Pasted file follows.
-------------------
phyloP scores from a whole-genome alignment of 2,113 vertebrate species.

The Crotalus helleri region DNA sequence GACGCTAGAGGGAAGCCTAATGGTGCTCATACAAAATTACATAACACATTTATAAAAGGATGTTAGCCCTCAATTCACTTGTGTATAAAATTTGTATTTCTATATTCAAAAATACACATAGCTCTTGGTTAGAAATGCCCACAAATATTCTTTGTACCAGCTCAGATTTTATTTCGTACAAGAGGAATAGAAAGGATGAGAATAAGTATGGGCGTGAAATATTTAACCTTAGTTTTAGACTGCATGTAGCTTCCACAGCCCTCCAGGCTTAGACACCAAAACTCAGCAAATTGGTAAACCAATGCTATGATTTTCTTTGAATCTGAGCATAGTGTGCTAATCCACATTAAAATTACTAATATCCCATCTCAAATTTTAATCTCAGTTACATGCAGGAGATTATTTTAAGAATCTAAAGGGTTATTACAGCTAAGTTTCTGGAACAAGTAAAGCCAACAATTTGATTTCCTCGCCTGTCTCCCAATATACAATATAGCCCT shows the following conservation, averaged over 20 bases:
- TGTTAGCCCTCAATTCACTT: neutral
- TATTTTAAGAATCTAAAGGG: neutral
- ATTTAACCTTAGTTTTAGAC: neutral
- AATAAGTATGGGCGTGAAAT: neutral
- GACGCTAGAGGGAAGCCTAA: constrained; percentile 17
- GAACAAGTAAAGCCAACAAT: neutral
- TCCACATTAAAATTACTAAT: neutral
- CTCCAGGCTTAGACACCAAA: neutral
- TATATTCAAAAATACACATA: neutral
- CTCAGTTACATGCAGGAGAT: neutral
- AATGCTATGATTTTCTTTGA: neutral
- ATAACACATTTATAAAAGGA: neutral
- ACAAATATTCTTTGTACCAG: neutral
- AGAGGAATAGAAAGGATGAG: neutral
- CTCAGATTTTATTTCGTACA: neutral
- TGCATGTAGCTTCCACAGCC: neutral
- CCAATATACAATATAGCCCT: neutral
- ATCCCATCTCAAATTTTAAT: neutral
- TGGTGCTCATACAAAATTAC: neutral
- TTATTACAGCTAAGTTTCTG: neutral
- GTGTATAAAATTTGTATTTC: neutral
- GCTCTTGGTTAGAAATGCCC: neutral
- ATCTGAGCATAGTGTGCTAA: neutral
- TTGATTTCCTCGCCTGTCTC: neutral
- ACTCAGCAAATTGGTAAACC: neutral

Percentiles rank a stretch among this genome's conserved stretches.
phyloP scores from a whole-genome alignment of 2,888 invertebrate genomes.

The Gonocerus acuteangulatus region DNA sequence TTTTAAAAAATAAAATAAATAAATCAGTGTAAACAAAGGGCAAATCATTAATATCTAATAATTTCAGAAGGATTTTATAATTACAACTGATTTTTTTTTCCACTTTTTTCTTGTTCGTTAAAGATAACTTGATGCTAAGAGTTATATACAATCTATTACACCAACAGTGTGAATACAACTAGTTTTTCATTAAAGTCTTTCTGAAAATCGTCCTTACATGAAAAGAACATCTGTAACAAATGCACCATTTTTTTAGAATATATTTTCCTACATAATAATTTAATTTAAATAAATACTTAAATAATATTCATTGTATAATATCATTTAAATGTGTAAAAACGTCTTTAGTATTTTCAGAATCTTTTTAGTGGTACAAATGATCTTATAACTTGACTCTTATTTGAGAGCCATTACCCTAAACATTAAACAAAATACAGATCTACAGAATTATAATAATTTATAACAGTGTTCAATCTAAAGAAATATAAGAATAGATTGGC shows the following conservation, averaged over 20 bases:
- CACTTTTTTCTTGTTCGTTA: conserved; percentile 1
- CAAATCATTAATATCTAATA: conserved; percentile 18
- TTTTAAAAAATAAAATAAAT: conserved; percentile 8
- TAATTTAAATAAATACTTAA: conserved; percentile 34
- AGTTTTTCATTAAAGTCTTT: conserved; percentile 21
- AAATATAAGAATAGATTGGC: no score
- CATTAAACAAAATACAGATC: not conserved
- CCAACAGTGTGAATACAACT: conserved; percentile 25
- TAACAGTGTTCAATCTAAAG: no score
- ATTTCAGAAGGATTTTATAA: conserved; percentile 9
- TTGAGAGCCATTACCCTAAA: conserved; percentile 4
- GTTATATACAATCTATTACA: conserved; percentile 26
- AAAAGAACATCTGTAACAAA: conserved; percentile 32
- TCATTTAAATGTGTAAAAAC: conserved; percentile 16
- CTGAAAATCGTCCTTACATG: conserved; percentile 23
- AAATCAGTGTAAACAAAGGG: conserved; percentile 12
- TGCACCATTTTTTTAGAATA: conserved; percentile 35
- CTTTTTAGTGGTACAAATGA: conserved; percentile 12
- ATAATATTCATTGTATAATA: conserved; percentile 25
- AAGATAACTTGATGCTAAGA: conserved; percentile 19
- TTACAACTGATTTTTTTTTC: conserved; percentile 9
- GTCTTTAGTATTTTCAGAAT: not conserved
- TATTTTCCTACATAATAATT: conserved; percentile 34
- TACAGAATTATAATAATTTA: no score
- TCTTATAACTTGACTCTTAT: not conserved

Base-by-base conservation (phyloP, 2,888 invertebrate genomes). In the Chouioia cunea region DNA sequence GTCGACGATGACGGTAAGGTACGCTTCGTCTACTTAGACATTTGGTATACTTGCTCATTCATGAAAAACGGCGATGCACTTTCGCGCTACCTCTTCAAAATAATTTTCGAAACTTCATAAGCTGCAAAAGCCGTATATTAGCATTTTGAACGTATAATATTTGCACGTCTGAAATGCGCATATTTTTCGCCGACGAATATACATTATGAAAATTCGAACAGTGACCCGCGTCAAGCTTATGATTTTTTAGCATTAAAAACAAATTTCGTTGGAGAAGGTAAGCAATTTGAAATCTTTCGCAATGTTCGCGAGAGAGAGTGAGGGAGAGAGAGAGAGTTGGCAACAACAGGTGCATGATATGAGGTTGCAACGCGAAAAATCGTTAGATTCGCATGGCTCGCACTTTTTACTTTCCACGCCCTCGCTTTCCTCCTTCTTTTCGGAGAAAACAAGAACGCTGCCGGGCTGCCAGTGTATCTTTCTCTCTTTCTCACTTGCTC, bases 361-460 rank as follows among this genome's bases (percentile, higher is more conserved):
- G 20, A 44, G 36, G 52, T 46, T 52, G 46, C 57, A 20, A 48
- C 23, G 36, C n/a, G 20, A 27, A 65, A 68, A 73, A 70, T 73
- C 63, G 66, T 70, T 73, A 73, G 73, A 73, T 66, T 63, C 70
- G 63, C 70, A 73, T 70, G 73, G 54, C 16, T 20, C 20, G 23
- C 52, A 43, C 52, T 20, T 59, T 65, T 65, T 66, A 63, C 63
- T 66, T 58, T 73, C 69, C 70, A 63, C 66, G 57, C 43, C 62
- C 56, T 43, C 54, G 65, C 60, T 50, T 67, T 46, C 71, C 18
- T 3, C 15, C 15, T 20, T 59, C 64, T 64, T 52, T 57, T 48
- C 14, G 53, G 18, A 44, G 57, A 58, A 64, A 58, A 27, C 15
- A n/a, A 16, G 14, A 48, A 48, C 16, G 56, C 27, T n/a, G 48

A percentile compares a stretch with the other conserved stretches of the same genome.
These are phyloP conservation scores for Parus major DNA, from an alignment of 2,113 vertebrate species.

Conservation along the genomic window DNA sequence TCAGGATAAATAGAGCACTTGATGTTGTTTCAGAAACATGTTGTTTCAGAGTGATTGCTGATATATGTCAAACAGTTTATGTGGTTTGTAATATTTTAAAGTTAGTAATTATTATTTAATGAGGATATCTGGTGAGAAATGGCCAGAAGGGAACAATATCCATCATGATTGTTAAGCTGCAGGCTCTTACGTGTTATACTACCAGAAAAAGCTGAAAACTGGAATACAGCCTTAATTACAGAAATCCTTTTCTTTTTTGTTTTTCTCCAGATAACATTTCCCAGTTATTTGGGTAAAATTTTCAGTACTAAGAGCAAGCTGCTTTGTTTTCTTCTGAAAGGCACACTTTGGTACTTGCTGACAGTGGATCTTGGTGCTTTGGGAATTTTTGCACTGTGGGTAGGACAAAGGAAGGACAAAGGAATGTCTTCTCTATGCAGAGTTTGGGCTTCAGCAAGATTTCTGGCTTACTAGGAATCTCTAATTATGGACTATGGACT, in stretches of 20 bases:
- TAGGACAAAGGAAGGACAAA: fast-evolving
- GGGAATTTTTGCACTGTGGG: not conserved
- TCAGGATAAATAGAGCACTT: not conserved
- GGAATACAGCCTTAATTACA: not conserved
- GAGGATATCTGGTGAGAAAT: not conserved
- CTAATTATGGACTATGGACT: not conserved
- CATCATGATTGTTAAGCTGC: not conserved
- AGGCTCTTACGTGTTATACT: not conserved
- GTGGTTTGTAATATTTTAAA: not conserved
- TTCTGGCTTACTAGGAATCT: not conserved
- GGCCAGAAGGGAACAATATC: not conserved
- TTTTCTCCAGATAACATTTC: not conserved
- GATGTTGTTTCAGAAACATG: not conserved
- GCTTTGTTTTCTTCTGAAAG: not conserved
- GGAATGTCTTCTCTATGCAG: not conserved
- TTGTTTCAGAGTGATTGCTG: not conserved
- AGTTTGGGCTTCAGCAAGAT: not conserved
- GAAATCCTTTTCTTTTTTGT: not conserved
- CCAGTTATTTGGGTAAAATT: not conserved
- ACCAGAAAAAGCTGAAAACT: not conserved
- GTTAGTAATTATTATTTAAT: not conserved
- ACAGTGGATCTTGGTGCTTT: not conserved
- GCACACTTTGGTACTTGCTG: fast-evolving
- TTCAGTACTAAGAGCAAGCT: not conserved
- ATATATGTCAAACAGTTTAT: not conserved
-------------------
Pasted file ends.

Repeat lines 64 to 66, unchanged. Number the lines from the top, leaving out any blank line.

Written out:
- T 3, C 15, C 15, T 20, T 59, C 64, T 64, T 52, T 57, T 48
- C 14, G 53, G 18, A 44, G 57, A 58, A 64, A 58, A 27, C 15
- A n/a, A 16, G 14, A 48, A 48, C 16, G 56, C 27, T n/a, G 48